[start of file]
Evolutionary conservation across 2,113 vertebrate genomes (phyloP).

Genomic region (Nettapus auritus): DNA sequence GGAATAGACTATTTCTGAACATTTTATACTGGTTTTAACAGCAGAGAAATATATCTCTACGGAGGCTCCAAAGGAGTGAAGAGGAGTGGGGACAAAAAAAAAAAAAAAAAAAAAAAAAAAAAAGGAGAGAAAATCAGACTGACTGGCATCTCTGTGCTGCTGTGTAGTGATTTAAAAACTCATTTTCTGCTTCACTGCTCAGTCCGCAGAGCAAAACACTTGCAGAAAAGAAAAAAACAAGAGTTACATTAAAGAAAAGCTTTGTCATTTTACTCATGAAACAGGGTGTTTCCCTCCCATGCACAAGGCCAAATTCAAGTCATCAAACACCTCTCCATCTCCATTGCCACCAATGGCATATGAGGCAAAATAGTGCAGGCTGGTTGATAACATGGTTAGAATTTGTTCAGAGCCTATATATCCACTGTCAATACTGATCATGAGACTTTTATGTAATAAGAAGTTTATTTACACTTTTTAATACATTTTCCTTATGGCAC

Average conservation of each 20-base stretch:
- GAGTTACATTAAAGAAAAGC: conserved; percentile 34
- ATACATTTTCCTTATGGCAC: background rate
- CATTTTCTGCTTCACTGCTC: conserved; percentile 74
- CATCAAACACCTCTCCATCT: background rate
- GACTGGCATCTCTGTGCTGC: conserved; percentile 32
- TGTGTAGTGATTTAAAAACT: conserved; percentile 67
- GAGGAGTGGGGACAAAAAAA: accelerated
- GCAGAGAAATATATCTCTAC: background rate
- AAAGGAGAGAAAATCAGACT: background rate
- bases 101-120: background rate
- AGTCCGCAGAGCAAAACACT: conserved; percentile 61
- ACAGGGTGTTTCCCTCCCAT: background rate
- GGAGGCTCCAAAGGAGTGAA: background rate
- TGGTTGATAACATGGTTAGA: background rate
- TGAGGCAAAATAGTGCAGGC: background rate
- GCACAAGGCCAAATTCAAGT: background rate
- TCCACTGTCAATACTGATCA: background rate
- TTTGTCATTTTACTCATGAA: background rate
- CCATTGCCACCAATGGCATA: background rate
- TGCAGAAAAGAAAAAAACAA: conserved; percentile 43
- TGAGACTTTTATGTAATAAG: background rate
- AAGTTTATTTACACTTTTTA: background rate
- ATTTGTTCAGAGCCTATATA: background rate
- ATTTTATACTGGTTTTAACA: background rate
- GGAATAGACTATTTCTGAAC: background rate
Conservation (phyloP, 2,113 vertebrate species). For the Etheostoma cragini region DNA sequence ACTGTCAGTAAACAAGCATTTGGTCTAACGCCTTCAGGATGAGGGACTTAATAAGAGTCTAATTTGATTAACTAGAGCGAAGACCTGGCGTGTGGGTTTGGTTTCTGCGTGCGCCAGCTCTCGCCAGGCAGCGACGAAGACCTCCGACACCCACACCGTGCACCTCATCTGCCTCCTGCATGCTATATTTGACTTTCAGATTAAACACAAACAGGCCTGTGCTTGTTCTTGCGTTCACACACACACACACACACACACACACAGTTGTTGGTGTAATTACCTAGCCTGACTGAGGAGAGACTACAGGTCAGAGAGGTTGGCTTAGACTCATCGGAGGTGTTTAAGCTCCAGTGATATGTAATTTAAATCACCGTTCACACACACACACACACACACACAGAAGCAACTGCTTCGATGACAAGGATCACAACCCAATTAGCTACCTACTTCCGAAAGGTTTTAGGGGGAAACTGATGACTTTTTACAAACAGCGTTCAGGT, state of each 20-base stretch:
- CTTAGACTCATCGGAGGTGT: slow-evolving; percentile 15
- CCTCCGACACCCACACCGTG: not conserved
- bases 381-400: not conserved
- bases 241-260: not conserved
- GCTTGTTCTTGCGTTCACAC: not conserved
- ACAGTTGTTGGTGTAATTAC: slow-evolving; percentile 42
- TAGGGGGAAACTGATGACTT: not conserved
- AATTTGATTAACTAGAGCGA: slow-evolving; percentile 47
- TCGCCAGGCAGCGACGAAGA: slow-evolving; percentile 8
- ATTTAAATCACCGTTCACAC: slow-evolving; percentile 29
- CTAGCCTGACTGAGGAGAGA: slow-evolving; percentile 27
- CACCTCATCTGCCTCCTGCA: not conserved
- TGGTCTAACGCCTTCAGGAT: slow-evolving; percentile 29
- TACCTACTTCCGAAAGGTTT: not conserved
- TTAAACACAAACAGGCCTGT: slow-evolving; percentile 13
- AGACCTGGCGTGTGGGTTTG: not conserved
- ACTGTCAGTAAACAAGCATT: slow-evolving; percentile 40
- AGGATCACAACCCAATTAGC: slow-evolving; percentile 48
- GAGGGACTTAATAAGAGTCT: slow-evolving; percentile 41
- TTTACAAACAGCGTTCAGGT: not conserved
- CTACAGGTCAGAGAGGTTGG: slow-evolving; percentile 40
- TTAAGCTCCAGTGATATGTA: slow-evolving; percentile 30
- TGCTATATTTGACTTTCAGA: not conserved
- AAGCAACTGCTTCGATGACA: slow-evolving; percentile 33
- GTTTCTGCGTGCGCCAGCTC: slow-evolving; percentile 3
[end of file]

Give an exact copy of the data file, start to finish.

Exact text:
Evolutionary conservation across 2,113 vertebrate genomes (phyloP).

Genomic region (Nettapus auritus): DNA sequence GGAATAGACTATTTCTGAACATTTTATACTGGTTTTAACAGCAGAGAAATATATCTCTACGGAGGCTCCAAAGGAGTGAAGAGGAGTGGGGACAAAAAAAAAAAAAAAAAAAAAAAAAAAAAAGGAGAGAAAATCAGACTGACTGGCATCTCTGTGCTGCTGTGTAGTGATTTAAAAACTCATTTTCTGCTTCACTGCTCAGTCCGCAGAGCAAAACACTTGCAGAAAAGAAAAAAACAAGAGTTACATTAAAGAAAAGCTTTGTCATTTTACTCATGAAACAGGGTGTTTCCCTCCCATGCACAAGGCCAAATTCAAGTCATCAAACACCTCTCCATCTCCATTGCCACCAATGGCATATGAGGCAAAATAGTGCAGGCTGGTTGATAACATGGTTAGAATTTGTTCAGAGCCTATATATCCACTGTCAATACTGATCATGAGACTTTTATGTAATAAGAAGTTTATTTACACTTTTTAATACATTTTCCTTATGGCAC

Average conservation of each 20-base stretch:
- GAGTTACATTAAAGAAAAGC: conserved; percentile 34
- ATACATTTTCCTTATGGCAC: background rate
- CATTTTCTGCTTCACTGCTC: conserved; percentile 74
- CATCAAACACCTCTCCATCT: background rate
- GACTGGCATCTCTGTGCTGC: conserved; percentile 32
- TGTGTAGTGATTTAAAAACT: conserved; percentile 67
- GAGGAGTGGGGACAAAAAAA: accelerated
- GCAGAGAAATATATCTCTAC: background rate
- AAAGGAGAGAAAATCAGACT: background rate
- bases 101-120: background rate
- AGTCCGCAGAGCAAAACACT: conserved; percentile 61
- ACAGGGTGTTTCCCTCCCAT: background rate
- GGAGGCTCCAAAGGAGTGAA: background rate
- TGGTTGATAACATGGTTAGA: background rate
- TGAGGCAAAATAGTGCAGGC: background rate
- GCACAAGGCCAAATTCAAGT: background rate
- TCCACTGTCAATACTGATCA: background rate
- TTTGTCATTTTACTCATGAA: background rate
- CCATTGCCACCAATGGCATA: background rate
- TGCAGAAAAGAAAAAAACAA: conserved; percentile 43
- TGAGACTTTTATGTAATAAG: background rate
- AAGTTTATTTACACTTTTTA: background rate
- ATTTGTTCAGAGCCTATATA: background rate
- ATTTTATACTGGTTTTAACA: background rate
- GGAATAGACTATTTCTGAAC: background rate
Conservation (phyloP, 2,113 vertebrate species). For the Etheostoma cragini region DNA sequence ACTGTCAGTAAACAAGCATTTGGTCTAACGCCTTCAGGATGAGGGACTTAATAAGAGTCTAATTTGATTAACTAGAGCGAAGACCTGGCGTGTGGGTTTGGTTTCTGCGTGCGCCAGCTCTCGCCAGGCAGCGACGAAGACCTCCGACACCCACACCGTGCACCTCATCTGCCTCCTGCATGCTATATTTGACTTTCAGATTAAACACAAACAGGCCTGTGCTTGTTCTTGCGTTCACACACACACACACACACACACACACAGTTGTTGGTGTAATTACCTAGCCTGACTGAGGAGAGACTACAGGTCAGAGAGGTTGGCTTAGACTCATCGGAGGTGTTTAAGCTCCAGTGATATGTAATTTAAATCACCGTTCACACACACACACACACACACACAGAAGCAACTGCTTCGATGACAAGGATCACAACCCAATTAGCTACCTACTTCCGAAAGGTTTTAGGGGGAAACTGATGACTTTTTACAAACAGCGTTCAGGT, state of each 20-base stretch:
- CTTAGACTCATCGGAGGTGT: slow-evolving; percentile 15
- CCTCCGACACCCACACCGTG: not conserved
- bases 381-400: not conserved
- bases 241-260: not conserved
- GCTTGTTCTTGCGTTCACAC: not conserved
- ACAGTTGTTGGTGTAATTAC: slow-evolving; percentile 42
- TAGGGGGAAACTGATGACTT: not conserved
- AATTTGATTAACTAGAGCGA: slow-evolving; percentile 47
- TCGCCAGGCAGCGACGAAGA: slow-evolving; percentile 8
- ATTTAAATCACCGTTCACAC: slow-evolving; percentile 29
- CTAGCCTGACTGAGGAGAGA: slow-evolving; percentile 27
- CACCTCATCTGCCTCCTGCA: not conserved
- TGGTCTAACGCCTTCAGGAT: slow-evolving; percentile 29
- TACCTACTTCCGAAAGGTTT: not conserved
- TTAAACACAAACAGGCCTGT: slow-evolving; percentile 13
- AGACCTGGCGTGTGGGTTTG: not conserved
- ACTGTCAGTAAACAAGCATT: slow-evolving; percentile 40
- AGGATCACAACCCAATTAGC: slow-evolving; percentile 48
- GAGGGACTTAATAAGAGTCT: slow-evolving; percentile 41
- TTTACAAACAGCGTTCAGGT: not conserved
- CTACAGGTCAGAGAGGTTGG: slow-evolving; percentile 40
- TTAAGCTCCAGTGATATGTA: slow-evolving; percentile 30
- TGCTATATTTGACTTTCAGA: not conserved
- AAGCAACTGCTTCGATGACA: slow-evolving; percentile 33
- GTTTCTGCGTGCGCCAGCTC: slow-evolving; percentile 3